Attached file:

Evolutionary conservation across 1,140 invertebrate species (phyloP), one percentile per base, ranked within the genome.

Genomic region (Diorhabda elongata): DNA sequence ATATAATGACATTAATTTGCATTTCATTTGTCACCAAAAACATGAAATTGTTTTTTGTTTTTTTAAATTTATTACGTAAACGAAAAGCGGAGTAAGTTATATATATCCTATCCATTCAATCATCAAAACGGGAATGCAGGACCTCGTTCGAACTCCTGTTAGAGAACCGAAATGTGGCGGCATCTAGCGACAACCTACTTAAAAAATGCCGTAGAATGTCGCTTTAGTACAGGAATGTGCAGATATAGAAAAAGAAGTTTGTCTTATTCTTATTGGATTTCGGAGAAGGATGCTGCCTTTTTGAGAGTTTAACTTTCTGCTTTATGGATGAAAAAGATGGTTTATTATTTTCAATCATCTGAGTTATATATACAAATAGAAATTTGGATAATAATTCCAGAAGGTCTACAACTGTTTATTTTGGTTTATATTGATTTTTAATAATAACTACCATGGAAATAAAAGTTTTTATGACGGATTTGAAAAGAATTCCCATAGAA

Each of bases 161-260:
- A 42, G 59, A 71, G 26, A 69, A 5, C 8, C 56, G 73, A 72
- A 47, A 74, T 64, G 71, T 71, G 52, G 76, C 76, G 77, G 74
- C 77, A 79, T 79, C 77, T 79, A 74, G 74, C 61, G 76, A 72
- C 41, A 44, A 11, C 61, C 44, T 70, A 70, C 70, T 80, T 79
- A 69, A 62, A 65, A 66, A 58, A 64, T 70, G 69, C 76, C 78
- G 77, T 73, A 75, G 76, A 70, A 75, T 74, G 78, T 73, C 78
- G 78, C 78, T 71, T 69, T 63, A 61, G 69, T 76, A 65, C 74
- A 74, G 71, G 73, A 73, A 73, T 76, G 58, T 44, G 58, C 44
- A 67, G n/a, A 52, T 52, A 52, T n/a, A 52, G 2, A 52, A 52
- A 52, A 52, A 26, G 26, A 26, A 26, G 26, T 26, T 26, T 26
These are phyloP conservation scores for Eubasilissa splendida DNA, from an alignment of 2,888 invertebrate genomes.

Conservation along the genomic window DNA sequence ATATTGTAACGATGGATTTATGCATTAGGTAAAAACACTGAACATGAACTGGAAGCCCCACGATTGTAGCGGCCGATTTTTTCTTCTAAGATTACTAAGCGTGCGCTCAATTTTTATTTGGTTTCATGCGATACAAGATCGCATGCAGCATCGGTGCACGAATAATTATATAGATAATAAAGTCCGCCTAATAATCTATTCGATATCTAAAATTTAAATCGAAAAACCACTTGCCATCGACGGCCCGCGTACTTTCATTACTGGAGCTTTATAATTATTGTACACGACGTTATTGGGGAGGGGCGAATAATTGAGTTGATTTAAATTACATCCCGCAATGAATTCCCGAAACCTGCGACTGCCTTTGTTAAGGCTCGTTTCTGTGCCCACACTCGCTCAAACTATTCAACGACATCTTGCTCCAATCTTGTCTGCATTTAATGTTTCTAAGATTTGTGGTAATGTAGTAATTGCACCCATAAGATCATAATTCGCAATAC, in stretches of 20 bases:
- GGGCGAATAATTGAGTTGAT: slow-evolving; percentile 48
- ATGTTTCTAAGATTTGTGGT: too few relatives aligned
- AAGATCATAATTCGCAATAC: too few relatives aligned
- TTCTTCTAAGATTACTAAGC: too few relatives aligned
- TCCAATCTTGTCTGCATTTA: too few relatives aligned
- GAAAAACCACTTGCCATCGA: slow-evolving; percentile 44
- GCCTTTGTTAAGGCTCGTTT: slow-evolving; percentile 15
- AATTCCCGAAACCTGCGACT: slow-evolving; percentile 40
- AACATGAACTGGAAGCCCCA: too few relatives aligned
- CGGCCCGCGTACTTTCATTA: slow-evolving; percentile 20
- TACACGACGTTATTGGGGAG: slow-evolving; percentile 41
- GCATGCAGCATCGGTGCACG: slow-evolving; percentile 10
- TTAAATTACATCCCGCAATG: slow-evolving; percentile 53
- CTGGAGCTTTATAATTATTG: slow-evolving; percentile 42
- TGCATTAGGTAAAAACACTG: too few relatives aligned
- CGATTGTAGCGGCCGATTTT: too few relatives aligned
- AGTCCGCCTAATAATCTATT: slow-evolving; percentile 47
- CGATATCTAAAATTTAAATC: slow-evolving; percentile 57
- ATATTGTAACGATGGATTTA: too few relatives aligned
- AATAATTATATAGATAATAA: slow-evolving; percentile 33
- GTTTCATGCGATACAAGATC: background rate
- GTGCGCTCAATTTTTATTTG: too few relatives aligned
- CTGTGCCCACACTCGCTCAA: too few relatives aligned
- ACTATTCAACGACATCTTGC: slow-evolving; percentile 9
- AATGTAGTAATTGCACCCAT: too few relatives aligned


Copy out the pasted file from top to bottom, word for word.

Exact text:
Evolutionary conservation across 1,140 invertebrate species (phyloP), one percentile per base, ranked within the genome.

Genomic region (Diorhabda elongata): DNA sequence ATATAATGACATTAATTTGCATTTCATTTGTCACCAAAAACATGAAATTGTTTTTTGTTTTTTTAAATTTATTACGTAAACGAAAAGCGGAGTAAGTTATATATATCCTATCCATTCAATCATCAAAACGGGAATGCAGGACCTCGTTCGAACTCCTGTTAGAGAACCGAAATGTGGCGGCATCTAGCGACAACCTACTTAAAAAATGCCGTAGAATGTCGCTTTAGTACAGGAATGTGCAGATATAGAAAAAGAAGTTTGTCTTATTCTTATTGGATTTCGGAGAAGGATGCTGCCTTTTTGAGAGTTTAACTTTCTGCTTTATGGATGAAAAAGATGGTTTATTATTTTCAATCATCTGAGTTATATATACAAATAGAAATTTGGATAATAATTCCAGAAGGTCTACAACTGTTTATTTTGGTTTATATTGATTTTTAATAATAACTACCATGGAAATAAAAGTTTTTATGACGGATTTGAAAAGAATTCCCATAGAA

Each of bases 161-260:
- A 42, G 59, A 71, G 26, A 69, A 5, C 8, C 56, G 73, A 72
- A 47, A 74, T 64, G 71, T 71, G 52, G 76, C 76, G 77, G 74
- C 77, A 79, T 79, C 77, T 79, A 74, G 74, C 61, G 76, A 72
- C 41, A 44, A 11, C 61, C 44, T 70, A 70, C 70, T 80, T 79
- A 69, A 62, A 65, A 66, A 58, A 64, T 70, G 69, C 76, C 78
- G 77, T 73, A 75, G 76, A 70, A 75, T 74, G 78, T 73, C 78
- G 78, C 78, T 71, T 69, T 63, A 61, G 69, T 76, A 65, C 74
- A 74, G 71, G 73, A 73, A 73, T 76, G 58, T 44, G 58, C 44
- A 67, G n/a, A 52, T 52, A 52, T n/a, A 52, G 2, A 52, A 52
- A 52, A 52, A 26, G 26, A 26, A 26, G 26, T 26, T 26, T 26
These are phyloP conservation scores for Eubasilissa splendida DNA, from an alignment of 2,888 invertebrate genomes.

Conservation along the genomic window DNA sequence ATATTGTAACGATGGATTTATGCATTAGGTAAAAACACTGAACATGAACTGGAAGCCCCACGATTGTAGCGGCCGATTTTTTCTTCTAAGATTACTAAGCGTGCGCTCAATTTTTATTTGGTTTCATGCGATACAAGATCGCATGCAGCATCGGTGCACGAATAATTATATAGATAATAAAGTCCGCCTAATAATCTATTCGATATCTAAAATTTAAATCGAAAAACCACTTGCCATCGACGGCCCGCGTACTTTCATTACTGGAGCTTTATAATTATTGTACACGACGTTATTGGGGAGGGGCGAATAATTGAGTTGATTTAAATTACATCCCGCAATGAATTCCCGAAACCTGCGACTGCCTTTGTTAAGGCTCGTTTCTGTGCCCACACTCGCTCAAACTATTCAACGACATCTTGCTCCAATCTTGTCTGCATTTAATGTTTCTAAGATTTGTGGTAATGTAGTAATTGCACCCATAAGATCATAATTCGCAATAC, in stretches of 20 bases:
- GGGCGAATAATTGAGTTGAT: slow-evolving; percentile 48
- ATGTTTCTAAGATTTGTGGT: too few relatives aligned
- AAGATCATAATTCGCAATAC: too few relatives aligned
- TTCTTCTAAGATTACTAAGC: too few relatives aligned
- TCCAATCTTGTCTGCATTTA: too few relatives aligned
- GAAAAACCACTTGCCATCGA: slow-evolving; percentile 44
- GCCTTTGTTAAGGCTCGTTT: slow-evolving; percentile 15
- AATTCCCGAAACCTGCGACT: slow-evolving; percentile 40
- AACATGAACTGGAAGCCCCA: too few relatives aligned
- CGGCCCGCGTACTTTCATTA: slow-evolving; percentile 20
- TACACGACGTTATTGGGGAG: slow-evolving; percentile 41
- GCATGCAGCATCGGTGCACG: slow-evolving; percentile 10
- TTAAATTACATCCCGCAATG: slow-evolving; percentile 53
- CTGGAGCTTTATAATTATTG: slow-evolving; percentile 42
- TGCATTAGGTAAAAACACTG: too few relatives aligned
- CGATTGTAGCGGCCGATTTT: too few relatives aligned
- AGTCCGCCTAATAATCTATT: slow-evolving; percentile 47
- CGATATCTAAAATTTAAATC: slow-evolving; percentile 57
- ATATTGTAACGATGGATTTA: too few relatives aligned
- AATAATTATATAGATAATAA: slow-evolving; percentile 33
- GTTTCATGCGATACAAGATC: background rate
- GTGCGCTCAATTTTTATTTG: too few relatives aligned
- CTGTGCCCACACTCGCTCAA: too few relatives aligned
- ACTATTCAACGACATCTTGC: slow-evolving; percentile 9
- AATGTAGTAATTGCACCCAT: too few relatives aligned